If your students can find the area of a square then, armed with Google Earth, they can also figure out how many students you could pack into your school’s playground.

# Differentiation TechniqueGet Ridiculous

## Read The OverviewExplore the Edge Cases

One technique for finding complexity in a topic is to look for the edge cases, the outliers, the really big or small versions.

## Specific Examples of “Get Ridiculous”

## What could we do with this Wax Museum event?

How one might revamp a “Wax Museum” project into something that focuses more on thinking than product.

## Adding Complexity to Parts of Speech

Here’s how you can add some spice to an otherwise dull study of parts of speech.

## Thinking Like Equivalent Fractions

Go across disciplines by asking students to write a story about fraction equivalence.

## Calculating the Volume of Laptops

So once your students can calculate volume… what do you have them do next? In this math project, kids will look up historic laptops, calculate their volumes, and note how technology has changed over time.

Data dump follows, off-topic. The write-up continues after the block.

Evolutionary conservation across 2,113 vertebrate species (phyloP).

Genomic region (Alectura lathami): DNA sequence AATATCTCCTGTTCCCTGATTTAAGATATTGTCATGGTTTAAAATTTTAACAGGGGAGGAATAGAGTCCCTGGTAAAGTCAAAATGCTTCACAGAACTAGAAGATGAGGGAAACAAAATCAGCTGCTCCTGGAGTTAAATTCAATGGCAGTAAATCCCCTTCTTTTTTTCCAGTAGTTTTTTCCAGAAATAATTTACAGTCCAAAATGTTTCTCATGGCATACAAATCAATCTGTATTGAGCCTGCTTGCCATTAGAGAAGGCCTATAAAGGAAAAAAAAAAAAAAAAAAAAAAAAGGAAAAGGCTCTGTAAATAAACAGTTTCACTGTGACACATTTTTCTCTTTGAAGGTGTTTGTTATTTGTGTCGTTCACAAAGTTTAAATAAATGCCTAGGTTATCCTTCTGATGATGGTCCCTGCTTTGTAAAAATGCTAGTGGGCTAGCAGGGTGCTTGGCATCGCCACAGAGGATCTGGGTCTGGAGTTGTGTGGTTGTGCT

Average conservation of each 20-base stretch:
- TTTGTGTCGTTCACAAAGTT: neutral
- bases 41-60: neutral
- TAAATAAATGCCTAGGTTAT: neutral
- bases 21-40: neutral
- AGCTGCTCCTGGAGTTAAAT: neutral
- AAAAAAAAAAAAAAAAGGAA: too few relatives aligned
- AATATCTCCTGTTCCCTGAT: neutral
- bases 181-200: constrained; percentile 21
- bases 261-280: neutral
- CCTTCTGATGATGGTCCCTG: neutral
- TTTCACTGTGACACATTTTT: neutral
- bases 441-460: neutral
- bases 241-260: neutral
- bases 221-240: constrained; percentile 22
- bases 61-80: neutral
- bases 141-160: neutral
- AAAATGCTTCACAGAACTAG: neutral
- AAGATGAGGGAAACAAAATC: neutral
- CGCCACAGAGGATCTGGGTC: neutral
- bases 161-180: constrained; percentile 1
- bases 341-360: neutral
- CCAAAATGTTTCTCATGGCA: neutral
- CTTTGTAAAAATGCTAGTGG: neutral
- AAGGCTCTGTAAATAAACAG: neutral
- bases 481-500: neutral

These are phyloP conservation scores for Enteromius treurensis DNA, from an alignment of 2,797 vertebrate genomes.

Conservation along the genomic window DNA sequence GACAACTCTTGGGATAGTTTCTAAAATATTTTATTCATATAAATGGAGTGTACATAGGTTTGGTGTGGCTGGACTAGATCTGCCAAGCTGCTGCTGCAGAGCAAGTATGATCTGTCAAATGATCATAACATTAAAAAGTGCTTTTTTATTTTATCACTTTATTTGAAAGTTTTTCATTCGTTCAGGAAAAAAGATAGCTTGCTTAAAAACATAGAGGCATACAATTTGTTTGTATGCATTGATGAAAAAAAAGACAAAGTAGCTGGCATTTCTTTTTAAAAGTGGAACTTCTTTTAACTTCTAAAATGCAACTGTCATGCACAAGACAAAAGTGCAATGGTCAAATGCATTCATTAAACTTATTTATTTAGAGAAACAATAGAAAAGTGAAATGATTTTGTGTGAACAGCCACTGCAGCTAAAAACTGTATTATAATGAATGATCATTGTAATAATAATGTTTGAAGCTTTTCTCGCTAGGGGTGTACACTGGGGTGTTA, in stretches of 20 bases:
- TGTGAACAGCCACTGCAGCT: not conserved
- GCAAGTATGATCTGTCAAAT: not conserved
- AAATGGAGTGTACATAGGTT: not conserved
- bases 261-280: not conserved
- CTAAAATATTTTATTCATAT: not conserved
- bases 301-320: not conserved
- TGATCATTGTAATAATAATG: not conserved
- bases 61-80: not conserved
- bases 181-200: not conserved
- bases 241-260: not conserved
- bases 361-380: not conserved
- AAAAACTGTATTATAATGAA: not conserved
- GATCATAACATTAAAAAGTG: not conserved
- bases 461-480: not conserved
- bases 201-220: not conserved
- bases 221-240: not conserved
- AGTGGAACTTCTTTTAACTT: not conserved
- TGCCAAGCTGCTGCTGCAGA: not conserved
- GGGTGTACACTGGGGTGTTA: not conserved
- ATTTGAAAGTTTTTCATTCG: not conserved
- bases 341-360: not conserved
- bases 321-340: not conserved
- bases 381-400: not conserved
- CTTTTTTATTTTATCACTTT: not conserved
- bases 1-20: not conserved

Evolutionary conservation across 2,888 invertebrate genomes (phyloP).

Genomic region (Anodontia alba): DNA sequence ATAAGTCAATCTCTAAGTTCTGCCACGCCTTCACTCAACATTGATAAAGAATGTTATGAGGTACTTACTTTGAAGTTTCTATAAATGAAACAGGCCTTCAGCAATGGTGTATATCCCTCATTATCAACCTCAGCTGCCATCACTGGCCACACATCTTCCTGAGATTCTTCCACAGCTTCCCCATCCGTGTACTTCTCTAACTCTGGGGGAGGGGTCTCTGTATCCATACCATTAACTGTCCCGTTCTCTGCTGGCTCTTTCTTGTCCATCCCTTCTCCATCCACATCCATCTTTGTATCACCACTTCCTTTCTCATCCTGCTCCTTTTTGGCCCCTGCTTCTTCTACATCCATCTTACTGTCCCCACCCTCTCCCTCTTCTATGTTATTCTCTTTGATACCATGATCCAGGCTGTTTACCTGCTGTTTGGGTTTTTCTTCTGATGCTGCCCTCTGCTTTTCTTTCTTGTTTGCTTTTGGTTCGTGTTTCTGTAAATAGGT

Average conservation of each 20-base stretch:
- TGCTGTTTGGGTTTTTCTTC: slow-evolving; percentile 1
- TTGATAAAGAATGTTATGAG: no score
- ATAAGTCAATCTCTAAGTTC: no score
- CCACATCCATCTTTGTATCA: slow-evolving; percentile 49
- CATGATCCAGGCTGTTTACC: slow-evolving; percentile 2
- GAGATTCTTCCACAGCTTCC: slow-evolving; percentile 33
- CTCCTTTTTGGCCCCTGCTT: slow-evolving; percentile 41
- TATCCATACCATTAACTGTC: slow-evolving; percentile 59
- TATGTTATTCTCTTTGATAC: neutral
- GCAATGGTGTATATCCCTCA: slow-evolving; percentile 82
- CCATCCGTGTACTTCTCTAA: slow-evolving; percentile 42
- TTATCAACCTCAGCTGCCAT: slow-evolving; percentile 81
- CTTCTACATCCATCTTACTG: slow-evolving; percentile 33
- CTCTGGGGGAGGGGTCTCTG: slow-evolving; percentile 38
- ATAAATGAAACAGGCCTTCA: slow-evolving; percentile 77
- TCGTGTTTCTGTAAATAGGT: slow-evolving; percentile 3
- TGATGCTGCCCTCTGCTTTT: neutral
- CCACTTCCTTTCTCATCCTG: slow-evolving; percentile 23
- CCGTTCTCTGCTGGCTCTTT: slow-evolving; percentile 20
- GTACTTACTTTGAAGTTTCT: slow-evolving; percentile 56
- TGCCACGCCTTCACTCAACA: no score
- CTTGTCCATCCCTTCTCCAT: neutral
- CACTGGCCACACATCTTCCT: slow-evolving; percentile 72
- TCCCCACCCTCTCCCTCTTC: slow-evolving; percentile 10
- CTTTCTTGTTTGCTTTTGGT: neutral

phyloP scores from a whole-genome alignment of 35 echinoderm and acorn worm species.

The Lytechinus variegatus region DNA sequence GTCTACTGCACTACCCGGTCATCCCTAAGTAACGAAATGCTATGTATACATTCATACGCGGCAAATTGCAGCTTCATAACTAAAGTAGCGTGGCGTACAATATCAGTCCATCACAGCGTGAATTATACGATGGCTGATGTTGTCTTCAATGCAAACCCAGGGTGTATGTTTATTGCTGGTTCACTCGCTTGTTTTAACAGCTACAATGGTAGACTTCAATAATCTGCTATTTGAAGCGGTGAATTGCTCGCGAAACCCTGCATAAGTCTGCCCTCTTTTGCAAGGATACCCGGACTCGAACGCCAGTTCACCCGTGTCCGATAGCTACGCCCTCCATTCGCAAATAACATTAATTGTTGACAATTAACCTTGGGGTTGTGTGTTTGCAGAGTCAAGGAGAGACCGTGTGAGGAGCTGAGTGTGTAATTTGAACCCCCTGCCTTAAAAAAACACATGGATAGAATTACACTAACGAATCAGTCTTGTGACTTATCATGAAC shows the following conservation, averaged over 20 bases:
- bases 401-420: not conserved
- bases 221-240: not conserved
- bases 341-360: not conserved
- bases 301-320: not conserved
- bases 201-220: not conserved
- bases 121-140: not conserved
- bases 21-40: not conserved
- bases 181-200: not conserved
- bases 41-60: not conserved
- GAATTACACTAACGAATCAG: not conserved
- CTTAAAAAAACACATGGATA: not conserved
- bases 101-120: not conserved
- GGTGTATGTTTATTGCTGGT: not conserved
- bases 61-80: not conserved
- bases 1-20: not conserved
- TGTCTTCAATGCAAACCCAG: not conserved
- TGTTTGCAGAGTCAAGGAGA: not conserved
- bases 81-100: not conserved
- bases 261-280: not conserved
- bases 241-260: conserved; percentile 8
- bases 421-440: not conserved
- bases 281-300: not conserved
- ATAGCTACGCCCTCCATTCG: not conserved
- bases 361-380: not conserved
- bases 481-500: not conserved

## How much to fill your car up with Clam Chowder?

Sure gasoline seems expensive. Until you try to fill your car up with printer ink.

## Making Awful Graphs

Sometimes we can learn a lot by doing something the wrong way. Here are six ways your students can purposefully design awful, misleading graphs.

## Finding the Fun in “It’s” vs “Its”

How do we differentiate a dull lesson like “its” vs “it’s”? I decided to push it to an extreme (and include some unexpected novelty).

## Creating A New Creature

I’ve gotta admit, I’m a sucker for that classic Bloom’s Taxonomy. I really prefer the word “Synthesize” to “Create”. “Create” is so easily abused. We can “create” a list of the 50 states, but that sure isn’t at the top of Bloom’s. “Synthesize,” however, clearly reminds me that my students need to be bringing in […]

## Thinking From *Anything’s* Perspective

How a small change, with very little effort on the teacher’s part, leads to a delightfully complex task that can suitably challenge students of all ability levels.